has managed to hit a home run without introducing a single knockout drug to the market.
-- a heavy hitter in the biotech world -- has pushed Myogen into the major leagues with a $2.5 billion offer for the company. Gilead will pay $52.50 a share for Myogen, representing a 50% premium to the company's latest closing price, under the terms of that transaction.
Gilead, a big player in the HIV space that's looking to diversify, hopes to score big with two pulmonary drugs in late-stage development by Myogen. The first, ambrisentan, could win approval for the treatment of pulmonary arterial hypertension sometime next year. The second, darusentan, could emerge as a new treatment for resistant hypertension a couple of years later.
Together, analysts estimate, the two drugs could ultimately generate as much as $1 billion in annual sales.
In the meantime, however, Myogen has mustered little sales -- and no profits -- on its own. Last year, for example, the company posted revenue of just $7 million and a net loss of $63 million, or $1.68 a share. Analysts have assumed that the company will continue to operate in the red both this year and next. Looking ahead, however, they believe that the company could then secure approval of two "best-in-class" drugs and emerge as a big-time winner.
But skeptics note that Myogen has yet to win any drug approvals so far. They, therefore, question whether the company is worth as much as some -- including Gilead -- seem to believe.
"Myogen has been able to stay afloat by selling stock to investors," notes Peter Cohan, a Massachusetts investment strategist with no position in biotech stocks at all. "It issued $119 million in 2005's fourth quarter (alone). The deal with Gilead looks like the ultimate stock sale. Too bad Myogen has not been as good at generating profits from operations."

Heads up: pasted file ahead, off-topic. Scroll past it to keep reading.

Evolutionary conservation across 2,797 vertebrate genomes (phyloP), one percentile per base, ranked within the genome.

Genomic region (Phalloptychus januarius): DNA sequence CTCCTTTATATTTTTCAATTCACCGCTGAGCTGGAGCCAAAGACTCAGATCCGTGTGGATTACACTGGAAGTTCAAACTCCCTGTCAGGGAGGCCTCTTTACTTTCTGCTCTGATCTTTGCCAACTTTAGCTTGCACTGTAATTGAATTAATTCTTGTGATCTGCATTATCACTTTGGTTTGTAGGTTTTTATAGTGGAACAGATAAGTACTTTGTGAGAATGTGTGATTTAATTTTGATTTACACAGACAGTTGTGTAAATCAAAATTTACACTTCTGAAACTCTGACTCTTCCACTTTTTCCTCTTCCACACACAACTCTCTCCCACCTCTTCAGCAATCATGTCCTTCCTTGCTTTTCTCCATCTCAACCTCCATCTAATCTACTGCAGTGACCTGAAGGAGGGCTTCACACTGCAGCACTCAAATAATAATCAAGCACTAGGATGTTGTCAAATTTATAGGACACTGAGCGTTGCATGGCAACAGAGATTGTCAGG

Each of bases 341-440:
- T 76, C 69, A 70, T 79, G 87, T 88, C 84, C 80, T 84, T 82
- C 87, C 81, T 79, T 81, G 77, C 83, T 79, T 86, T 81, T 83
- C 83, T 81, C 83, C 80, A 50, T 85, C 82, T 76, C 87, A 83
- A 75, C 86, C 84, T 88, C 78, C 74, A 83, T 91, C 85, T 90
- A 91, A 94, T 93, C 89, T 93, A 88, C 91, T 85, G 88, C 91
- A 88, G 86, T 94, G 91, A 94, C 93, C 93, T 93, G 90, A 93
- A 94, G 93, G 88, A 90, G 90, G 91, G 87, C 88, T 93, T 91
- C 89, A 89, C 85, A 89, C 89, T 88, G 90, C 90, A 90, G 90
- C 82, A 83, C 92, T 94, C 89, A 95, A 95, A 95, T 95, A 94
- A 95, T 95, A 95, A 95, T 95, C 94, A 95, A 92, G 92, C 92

Shares of Myogen surged 47% to a record high of $51.46 on Monday. They have now surpassed most price targets established by the company's many fans on Wall Street.
In a well-timed move, WR Hambrecht analyst Patrick Flanigan initiated coverage of Myogen with a buy rating and a $50 price target less than three weeks ago.
Flanigan assumed that Myogen could actually take care of itself. He predicted that the company would win approval of ambrisentan in 2007 and see the drug quickly emerge as a favored treatment for PAH, with annual sales topping $300 million a few years down the road.
For darusentan, Flanigan expressed higher hopes still. Specifically, he forecasted that the drug -- designed to treat a much wider population than the company's other drug -- will ultimately hit peak sales of $750 million a year.
That said, Flanigan cited risks involved with both of Myogen's drugs.
First, he pointed out that competitor
recently fielded an "approvable letter" -- rather than outright approval -- for its own PAH drug. He suggested that Encysive's drug could suffer from classwide problems that might affect ambrisentan as well. Second, he questioned whether darusentan's lack of liver toxicity could persist in later -- and much larger -- drug trials.
Flanigan's firm makes a market in Myogen and Encysive alike.
Meanwhile, Leerink Swann analyst Joseph Schwartz has offered some hints that Encysive's regulatory setbacks could prove drug-specific in nature.
Schwartz recently reviewed the European label for Thelin, Encysive's own PAH drug, and emerged with some important observations. Notably, he says, the label does not promise the same level of liver tolerance that some people had expected. Moreover, he says, it warns about stronger bleeding risks -- at least when combined with other treatments -- than some had anticipated as well.
"This could limit uptake in an era of increasing combination use, we believe," wrote Schwartz, whose firm makes a market in both Encysive and Myogen. Indeed, "label analysis supports our belief that Thelin may play a more limited role as an alternative (PAH treatment) than Myogen's ambrisentan, which appears to offer a more potent efficacy and better liver/bleeding safety profile."
Schwartz has a market-perform rating on Encysive's stock, which he values at between $4 and $5 a share. Encysive's stock, which fetched nearly $10 before its regulatory setbacks, inched up 4 cents to $4.34 on Monday.
Cohan, for one, sees no reason to buy -- or even short -- stocks in this volatile sector. He says that most biotech companies, like Myogen, have no commercial products or profits to speak of. Rather, he says, the companies seem to sell promises instead.
"I feel like there's a 'reality-distortion' force field around biotech stocks," he says. "I would be scared to short one of these companies. It seems like they're able to keep going based upon some unknown promise in their research portfolio.
"And if they can't survive as a standalone company, they have an alternative exit strategy: They can be acquired by somebody larger. ... Investors definitely approach this class of stocks with a different mindset. It's a different game with a different set of rules."